What benefits does PBGC guarantee?

PBGC guarantees "basic benefits," which include (1) pension benefits at normal retirement age, (2) most early retirement benefits, (3) disability benefits for disabilities that occurred before the plan was terminated, and (4) certain benefits for survivors of plan participants. PBGC does not guarantee such benefits as health care, vacation pay, severance pay, or other benefits that are not considered "basic" pension benefits.

What are the maximum benefits that PBGC can pay?

The maximum benefit PBGC can pay is set by law each year, under provisions of ERISA. For pension plans ending in 1995, for example, the maximum guaranteed amount is $2,573.86 per month ($30,886.32 per year) for a worker who retires at age 65. This maximum monthly amount will be reduced if you begin receiving payments before age 65 or if your pension includes benefits for a survivor or other beneficiary. The table at the end of this booklet lists examples of PBGC's maximum guaranteed benefits.

Does PBGC pay survivor benefits?

PBGC pays survivor benefits if you retired before your plan ended and your benefit included a survivor benefit, or if you were receiving a survivor benefit before the plan ended. If you are married and begin receiving retirement benefits after the plan ends, we will provide joint-and-survivor annuity coverage unless you and your spouse tell us in writing that you do not want this annuity. Joint-and-survivor coverage provides that if you die first, your spouse will continue to receive a portion of your benefit. With a joint-and-survivor annuity, your monthly benefit is generally reduced during your lifetime to pay for the cost of the annuity.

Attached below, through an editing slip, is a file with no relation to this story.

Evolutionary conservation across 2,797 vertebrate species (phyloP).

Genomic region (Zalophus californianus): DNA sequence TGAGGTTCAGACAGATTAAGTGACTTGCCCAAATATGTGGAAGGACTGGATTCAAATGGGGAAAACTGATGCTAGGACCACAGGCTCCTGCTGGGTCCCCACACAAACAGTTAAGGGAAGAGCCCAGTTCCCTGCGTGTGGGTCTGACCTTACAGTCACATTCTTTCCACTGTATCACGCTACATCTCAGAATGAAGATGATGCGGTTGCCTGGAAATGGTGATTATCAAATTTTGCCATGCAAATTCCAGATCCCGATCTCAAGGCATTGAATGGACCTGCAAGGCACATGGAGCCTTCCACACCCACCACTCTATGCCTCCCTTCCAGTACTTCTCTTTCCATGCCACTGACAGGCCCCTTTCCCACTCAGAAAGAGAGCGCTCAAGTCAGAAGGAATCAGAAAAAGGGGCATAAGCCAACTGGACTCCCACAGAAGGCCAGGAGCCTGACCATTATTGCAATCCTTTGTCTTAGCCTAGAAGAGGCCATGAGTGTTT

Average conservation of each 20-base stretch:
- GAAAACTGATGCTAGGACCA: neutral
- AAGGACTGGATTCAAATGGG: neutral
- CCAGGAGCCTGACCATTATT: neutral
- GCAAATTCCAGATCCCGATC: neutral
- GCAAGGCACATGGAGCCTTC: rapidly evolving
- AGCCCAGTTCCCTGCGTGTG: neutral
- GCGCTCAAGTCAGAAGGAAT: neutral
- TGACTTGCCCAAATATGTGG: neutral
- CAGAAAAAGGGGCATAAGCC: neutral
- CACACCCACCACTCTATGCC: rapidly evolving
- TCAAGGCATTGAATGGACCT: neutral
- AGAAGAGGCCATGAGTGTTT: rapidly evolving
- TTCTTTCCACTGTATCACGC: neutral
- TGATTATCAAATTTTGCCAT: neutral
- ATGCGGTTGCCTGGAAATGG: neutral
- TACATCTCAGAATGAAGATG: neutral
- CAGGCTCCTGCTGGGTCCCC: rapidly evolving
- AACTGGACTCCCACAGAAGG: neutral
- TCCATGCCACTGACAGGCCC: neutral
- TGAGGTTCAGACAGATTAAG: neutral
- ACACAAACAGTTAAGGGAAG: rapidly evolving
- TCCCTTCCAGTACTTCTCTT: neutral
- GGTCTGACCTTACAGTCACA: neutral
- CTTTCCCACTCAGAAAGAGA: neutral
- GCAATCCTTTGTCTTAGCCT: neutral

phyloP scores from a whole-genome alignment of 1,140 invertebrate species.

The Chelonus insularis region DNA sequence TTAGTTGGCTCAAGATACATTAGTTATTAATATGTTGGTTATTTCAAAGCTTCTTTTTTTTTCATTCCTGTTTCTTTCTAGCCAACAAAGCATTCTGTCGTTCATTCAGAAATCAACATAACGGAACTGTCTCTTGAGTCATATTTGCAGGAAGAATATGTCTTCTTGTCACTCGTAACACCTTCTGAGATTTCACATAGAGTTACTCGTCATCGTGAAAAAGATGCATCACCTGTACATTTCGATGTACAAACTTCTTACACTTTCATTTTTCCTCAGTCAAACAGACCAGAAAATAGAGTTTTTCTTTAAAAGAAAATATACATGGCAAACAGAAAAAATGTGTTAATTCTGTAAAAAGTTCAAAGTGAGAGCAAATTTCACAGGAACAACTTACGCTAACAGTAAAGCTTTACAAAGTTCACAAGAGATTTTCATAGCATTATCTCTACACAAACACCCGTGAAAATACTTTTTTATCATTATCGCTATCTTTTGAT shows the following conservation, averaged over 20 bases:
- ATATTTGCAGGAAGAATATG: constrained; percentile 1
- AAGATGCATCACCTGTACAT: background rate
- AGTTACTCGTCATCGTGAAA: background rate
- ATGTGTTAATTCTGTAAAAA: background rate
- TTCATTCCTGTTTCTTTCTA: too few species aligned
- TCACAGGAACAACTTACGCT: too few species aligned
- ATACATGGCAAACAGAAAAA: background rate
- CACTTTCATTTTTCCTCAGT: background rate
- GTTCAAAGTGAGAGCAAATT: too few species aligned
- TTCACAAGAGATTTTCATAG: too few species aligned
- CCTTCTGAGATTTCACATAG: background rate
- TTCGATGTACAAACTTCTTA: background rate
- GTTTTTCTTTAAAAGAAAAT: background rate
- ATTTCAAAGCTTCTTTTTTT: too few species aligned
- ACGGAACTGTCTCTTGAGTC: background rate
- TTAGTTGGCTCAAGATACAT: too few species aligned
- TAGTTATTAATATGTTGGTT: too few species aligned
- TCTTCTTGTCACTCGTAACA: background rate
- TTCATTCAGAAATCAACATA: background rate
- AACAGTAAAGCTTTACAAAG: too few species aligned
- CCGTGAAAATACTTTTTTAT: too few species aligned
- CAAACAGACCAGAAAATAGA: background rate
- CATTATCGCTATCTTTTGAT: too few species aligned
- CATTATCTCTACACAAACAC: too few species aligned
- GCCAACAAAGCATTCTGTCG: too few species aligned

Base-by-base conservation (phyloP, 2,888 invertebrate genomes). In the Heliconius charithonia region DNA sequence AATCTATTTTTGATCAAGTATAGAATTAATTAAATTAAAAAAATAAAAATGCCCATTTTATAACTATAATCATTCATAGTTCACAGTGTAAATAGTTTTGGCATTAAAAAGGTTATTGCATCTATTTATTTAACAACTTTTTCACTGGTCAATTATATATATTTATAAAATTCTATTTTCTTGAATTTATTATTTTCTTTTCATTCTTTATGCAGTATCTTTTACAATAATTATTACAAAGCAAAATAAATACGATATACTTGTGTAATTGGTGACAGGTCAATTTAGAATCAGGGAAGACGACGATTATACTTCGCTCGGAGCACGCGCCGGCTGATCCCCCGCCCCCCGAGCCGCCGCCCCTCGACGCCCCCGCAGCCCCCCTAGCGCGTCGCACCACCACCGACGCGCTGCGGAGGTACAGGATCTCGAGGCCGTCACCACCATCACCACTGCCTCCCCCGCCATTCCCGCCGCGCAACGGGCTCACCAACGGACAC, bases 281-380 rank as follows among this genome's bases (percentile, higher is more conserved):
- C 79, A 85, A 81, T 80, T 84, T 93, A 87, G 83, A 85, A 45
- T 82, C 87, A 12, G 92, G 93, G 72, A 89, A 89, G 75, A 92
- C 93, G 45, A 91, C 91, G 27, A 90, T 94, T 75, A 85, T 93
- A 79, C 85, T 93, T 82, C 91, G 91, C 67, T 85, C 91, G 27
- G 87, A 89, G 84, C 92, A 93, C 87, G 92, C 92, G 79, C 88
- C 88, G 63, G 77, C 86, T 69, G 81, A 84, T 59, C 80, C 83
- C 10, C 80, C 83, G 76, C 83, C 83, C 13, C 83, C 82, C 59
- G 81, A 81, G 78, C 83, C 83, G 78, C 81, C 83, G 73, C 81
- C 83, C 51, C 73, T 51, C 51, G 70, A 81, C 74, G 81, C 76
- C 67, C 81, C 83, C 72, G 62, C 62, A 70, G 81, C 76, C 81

We also provide preretirement survivor annuity coverage if you are married and not yet retired, unless you and your spouse tell us in writing that you do not want this protection. This coverage provides a benefit to your spouse if you die before you retire. Again, your monthly benefit will be reduced to pay for this protection.

Are there other limits on PBGC's guarantee of basic benefits?

Yes. If the benefits under your plan are increased and the plan is taken over by PBGC within five years of this change, the increase may not be fully guaranteed. A phase-in rule is applied to determine how much of the increase is guaranteed.

When will I begin receiving benefits if PBGC takes over my plan?

If you are already retired and receiving benefits when we take over your plan, you will continue to receive payments, although the amount will be estimated until we determine your PBGC-guaranteed benefit. If you have not yet retired, we will begin paying your benefits when you become eligible for them and you have applied for those benefits.

Will I receive my benefit from PBGC in a lump sum or as a monthly annuity?

The PBGC will normally pay benefits as an annuity. You may receive a lump sum payment if the value of your benefit is $3,500 or less, and you were not retired when the plan ended.